ABACAS Team / Uncategorized
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In an earlier post this year we touched on the four functions of behaviour being:
- Tangible (things)
(This is the link to the post in case you want to re-read it – https://www.childwellbeingcentre.net.au/abacas-team/functions-of-childrens-behaviour/
To expand on last week’s blog about the three term contingency, we’re going to talk about how we can reduce motivation for children to engage in problematic behaviours, specific to their function.
Functions of Behaviour
First things first. When starting a new intervention it always help when your child is eating well, sleeping and in good health. Sometimes this is where we need to start before we can change behaviours. However for this example, let’s assume everything is fine. Let’s look in the example below:
|Child is playing alone for 10 minutes with parent in room||Child throws object at parent.||Parent scolds child about importance of not throwing items.
|A child has been playing on an iPad for an hour, parent removes and gives demand “clean up your room”||Child throws tantrum||Parent withholds iPad, but does not follow through
How does knowing the function help us?
In each of these scenarios a child has engaged in problematic behaviour.
Let’s tackle problem one. In this instance a child was engaging in appropriate play behaviour for 10 minutes before they engaged in the problem behaviour. The problem behaviour resulted in parent delivering attention, where as the play behaviour did not. The prolonged period without attention creates a state of deprivation which increases the value of a reinforcer (in this case attention). This means a child is more likely to give responses that have previously resulted in attention being delivered.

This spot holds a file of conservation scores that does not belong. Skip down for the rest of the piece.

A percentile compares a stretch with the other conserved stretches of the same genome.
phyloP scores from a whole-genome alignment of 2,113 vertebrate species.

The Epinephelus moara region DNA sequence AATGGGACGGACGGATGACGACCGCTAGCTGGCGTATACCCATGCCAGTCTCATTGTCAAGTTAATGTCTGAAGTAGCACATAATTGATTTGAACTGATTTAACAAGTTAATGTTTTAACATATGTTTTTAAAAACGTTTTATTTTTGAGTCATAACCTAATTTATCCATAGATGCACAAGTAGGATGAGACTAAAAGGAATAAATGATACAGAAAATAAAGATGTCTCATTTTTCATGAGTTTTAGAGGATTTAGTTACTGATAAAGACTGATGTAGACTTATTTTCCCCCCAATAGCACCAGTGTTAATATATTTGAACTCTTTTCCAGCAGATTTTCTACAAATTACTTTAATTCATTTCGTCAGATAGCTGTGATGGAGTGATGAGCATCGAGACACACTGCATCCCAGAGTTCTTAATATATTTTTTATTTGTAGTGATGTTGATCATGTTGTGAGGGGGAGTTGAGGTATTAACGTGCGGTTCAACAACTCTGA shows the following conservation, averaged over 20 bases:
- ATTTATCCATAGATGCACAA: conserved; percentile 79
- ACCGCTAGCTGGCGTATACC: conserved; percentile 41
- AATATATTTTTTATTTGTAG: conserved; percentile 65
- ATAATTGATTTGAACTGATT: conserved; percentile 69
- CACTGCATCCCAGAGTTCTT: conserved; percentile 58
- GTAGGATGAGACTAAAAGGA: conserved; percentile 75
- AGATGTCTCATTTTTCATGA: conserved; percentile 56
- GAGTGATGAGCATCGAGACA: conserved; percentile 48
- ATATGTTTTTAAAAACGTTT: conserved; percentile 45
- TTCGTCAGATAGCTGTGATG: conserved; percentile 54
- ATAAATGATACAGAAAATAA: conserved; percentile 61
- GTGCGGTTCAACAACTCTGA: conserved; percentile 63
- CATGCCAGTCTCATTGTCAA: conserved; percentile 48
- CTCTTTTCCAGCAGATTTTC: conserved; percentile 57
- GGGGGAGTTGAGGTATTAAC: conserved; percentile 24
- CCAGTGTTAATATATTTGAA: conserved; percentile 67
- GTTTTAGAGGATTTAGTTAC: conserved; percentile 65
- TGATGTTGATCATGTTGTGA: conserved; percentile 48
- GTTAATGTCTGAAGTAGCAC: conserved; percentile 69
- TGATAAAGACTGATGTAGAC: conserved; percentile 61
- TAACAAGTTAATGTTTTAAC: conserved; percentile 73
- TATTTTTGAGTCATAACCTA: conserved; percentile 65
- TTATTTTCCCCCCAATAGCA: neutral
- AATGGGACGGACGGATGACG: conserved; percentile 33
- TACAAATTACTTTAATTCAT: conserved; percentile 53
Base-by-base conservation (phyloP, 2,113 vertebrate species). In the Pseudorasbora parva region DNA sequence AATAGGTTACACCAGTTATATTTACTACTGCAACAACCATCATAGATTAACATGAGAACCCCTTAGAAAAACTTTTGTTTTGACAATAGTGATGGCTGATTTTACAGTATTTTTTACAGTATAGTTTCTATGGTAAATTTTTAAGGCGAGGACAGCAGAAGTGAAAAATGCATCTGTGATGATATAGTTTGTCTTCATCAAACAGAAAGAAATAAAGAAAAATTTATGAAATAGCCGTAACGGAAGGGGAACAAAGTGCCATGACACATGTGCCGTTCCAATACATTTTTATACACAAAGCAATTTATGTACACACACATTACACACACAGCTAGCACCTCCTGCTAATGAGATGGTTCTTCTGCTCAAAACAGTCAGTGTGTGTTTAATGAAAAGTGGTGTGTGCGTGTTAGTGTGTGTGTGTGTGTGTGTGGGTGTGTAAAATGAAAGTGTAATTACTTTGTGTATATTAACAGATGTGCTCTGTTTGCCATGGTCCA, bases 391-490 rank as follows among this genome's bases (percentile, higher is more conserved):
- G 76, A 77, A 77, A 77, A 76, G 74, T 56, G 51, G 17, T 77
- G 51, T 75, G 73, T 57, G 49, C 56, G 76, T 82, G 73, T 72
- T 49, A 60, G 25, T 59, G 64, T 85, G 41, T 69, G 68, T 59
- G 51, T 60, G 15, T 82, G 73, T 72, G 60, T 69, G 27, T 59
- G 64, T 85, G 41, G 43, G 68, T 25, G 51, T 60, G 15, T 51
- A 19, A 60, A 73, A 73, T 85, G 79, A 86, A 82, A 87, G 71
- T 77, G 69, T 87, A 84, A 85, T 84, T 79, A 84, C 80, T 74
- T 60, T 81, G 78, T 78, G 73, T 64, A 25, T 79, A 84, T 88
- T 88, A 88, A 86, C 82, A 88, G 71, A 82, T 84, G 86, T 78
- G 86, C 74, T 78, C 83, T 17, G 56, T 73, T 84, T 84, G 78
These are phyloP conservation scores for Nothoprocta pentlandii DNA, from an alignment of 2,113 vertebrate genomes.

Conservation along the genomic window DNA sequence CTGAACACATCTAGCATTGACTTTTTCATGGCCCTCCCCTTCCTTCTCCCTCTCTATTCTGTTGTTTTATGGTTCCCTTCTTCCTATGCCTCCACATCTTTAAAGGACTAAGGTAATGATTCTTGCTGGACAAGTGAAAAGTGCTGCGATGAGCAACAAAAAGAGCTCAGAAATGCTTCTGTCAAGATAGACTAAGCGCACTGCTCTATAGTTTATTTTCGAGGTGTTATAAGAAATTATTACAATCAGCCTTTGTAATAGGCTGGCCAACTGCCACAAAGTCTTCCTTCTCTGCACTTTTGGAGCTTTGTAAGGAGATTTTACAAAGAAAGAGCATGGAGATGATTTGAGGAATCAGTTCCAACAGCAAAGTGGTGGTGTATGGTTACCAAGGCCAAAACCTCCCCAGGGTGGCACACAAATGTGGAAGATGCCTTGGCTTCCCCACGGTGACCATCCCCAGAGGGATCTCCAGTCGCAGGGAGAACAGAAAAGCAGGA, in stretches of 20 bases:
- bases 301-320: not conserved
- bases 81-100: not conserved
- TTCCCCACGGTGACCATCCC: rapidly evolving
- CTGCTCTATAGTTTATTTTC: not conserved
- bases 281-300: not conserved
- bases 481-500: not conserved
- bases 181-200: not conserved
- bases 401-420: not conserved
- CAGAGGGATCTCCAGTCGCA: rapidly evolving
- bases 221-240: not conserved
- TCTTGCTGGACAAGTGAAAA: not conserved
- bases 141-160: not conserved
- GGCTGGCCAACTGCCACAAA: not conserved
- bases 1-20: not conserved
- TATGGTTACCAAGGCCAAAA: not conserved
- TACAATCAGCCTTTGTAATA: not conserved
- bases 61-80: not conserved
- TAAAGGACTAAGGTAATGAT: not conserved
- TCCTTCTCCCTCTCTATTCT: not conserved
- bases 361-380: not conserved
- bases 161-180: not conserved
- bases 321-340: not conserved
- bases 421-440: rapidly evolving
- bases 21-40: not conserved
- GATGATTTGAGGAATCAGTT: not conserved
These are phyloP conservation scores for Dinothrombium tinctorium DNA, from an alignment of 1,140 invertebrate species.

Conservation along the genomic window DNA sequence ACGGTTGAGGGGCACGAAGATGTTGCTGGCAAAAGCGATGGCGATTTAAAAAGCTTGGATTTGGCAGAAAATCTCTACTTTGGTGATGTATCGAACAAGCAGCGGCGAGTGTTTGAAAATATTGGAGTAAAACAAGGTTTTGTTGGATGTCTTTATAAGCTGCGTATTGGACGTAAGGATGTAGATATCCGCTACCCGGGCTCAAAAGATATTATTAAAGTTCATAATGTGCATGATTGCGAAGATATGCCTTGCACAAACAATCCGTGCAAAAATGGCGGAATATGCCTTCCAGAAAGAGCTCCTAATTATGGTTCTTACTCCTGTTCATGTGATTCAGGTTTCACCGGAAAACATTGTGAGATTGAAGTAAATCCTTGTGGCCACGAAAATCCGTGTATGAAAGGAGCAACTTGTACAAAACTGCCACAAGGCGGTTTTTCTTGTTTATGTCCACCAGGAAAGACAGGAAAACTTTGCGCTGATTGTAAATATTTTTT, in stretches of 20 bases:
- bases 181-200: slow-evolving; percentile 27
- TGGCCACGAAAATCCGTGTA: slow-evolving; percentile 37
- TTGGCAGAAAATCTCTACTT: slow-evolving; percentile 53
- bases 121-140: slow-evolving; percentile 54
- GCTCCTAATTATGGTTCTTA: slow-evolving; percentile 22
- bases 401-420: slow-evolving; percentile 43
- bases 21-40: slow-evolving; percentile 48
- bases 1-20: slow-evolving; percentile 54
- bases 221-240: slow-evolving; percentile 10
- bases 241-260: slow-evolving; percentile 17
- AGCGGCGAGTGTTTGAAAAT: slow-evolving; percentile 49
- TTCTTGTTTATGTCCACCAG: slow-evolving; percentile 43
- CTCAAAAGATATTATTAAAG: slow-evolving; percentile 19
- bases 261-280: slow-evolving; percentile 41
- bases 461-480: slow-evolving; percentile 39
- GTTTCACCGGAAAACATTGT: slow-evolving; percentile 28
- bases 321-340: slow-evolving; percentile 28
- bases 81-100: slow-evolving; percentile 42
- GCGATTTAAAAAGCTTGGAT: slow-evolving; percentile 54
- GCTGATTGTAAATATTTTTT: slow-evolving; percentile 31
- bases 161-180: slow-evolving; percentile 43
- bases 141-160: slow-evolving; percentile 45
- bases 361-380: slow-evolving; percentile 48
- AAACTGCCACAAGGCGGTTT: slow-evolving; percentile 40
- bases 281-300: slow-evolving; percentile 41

To improve the behaviour in this example, we can look at catching the child being good. Delivering attention often enough (for the behaviours you want to see more of) will make it less likely that the problem behaviour occurs.
Problem two lets us see an example of satiation which reduces the value of a reinforcer. These parents may successfully be able to get their child to clean their room on a regular basis using a “first, then” instruction with the iPad. However in this instance the child had prolonged free access to the reinforcer, and so it has temporarily lost its value. When you are offering reinforcement you should check for value, not just assume it is what the child wants.
A large part of the what the team does is to identify the purpose of behaviour. One we understand that we can make effective changes.
Please feel free to contact me on 9274 7062 if you would like to know more about functions of behaviour and motivations or talk about our services.
Program Manager, ABACAS